2014a “A Chamber of Echoing Songs: Edward Curtis as a Musical Ethnographer.” In Return to the Land of the Head Hunters: Edward S. Curtis, the Kwakwaka’wakw, and the Making of Modern Cinema, edited by Brad Evans and Aaron Glass, 99–127. Seattle: University of Washington Press.
2014b “Looking at Culture: Visualizing Anthropology at a University Museum.” In Uncertain Images: Museums and the Work of Photographs, edited by Elizabeth Edwards and Sigrid Lien, 201–119. Farnham, England: Ashgate.
2014c “More than a Footnote or Bibliographic Entry: Mary Lois Kissell as an Innovator of Textile Study,” with Erin L. Hasinoff. Presented at the Textile Society of America 2014 Biennial Symposium, September 10–14, Los Angeles.
2015a “‘America Is Our Field’: Anthropological Regionalism at the American Museum of Natural History, 1895–1945.” Museums and Society 13(1):52–71.
2015b “In the Field/En Plein Air: The Art of Anthropological Display at the American Museum of Natural History, 1905–30.” In The Anthropology of Expeditions: Travel, Visualities, Afterlives, edited by Joshua A. Bell and Erin L. Hasinoff, 119–73. New York: Bard Graduate Center (distributed by the University of Chicago Press).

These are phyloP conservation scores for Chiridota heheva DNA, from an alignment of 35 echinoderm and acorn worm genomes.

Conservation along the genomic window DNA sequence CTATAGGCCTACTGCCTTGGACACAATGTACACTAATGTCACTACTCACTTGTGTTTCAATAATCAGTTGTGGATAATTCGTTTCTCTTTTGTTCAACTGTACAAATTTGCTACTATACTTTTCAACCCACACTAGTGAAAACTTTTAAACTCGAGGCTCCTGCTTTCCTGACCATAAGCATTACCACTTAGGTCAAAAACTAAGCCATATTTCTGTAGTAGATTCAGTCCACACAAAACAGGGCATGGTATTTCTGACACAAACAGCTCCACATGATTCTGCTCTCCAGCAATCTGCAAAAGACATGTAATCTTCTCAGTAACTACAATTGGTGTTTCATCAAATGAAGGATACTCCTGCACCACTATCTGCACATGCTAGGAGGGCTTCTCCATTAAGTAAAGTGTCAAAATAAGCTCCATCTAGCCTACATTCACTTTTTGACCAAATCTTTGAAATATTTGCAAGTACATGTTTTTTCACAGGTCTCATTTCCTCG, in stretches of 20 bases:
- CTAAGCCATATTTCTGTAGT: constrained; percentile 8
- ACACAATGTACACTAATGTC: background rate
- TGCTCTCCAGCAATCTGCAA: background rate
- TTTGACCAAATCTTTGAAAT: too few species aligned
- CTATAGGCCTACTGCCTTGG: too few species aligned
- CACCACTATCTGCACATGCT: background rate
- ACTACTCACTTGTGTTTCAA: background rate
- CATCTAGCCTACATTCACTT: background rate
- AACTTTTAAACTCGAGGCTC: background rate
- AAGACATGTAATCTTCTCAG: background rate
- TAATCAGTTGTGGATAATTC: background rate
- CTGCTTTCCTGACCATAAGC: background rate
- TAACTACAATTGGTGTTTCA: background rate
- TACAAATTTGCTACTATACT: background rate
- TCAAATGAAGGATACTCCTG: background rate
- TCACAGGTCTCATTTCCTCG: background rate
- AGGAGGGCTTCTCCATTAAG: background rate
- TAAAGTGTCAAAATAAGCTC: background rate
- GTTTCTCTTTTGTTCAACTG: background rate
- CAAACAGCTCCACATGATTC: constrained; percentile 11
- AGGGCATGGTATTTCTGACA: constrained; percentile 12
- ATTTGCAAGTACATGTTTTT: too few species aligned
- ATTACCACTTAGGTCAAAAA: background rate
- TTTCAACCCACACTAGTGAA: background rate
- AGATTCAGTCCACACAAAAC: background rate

2016 “Refracting Images: Anthropological Display at the Chicago World’s Fair, 1893.” In Coming of Age in Chicago: The 1893 World’s Fair and the Coalescence of American Anthropology, edited by Curtis M. Hinsley and David R. Wilcox, eds., 261–336. Lincoln: University of Nebraska Press.
2017a Collecting, Ordering, Governing: Anthropology, Museums, and Liberal Government, with Tony Bennett, Fiona Cameron, Nelia Dias, Ben Dibley, Rodney Harrison, and Conal McCarthy. Durham, NC: Duke University Press.
2017b “From Site to Sight: A Second Look.” In From Site to Sight: Anthropology, Photography, and the Power of Imagery, thirtieth anniversary edition, by Melissa Banta and Curtis M. Hinsley, ix–xxix. Cambridge, MA: Peabody Museum Press.
2019a “Anthropology, Art, and Folklore: Competing Visions of Museum Collecting in Early Twentieth-Century America.” Museum Worlds: Advances in Research 7:109–33.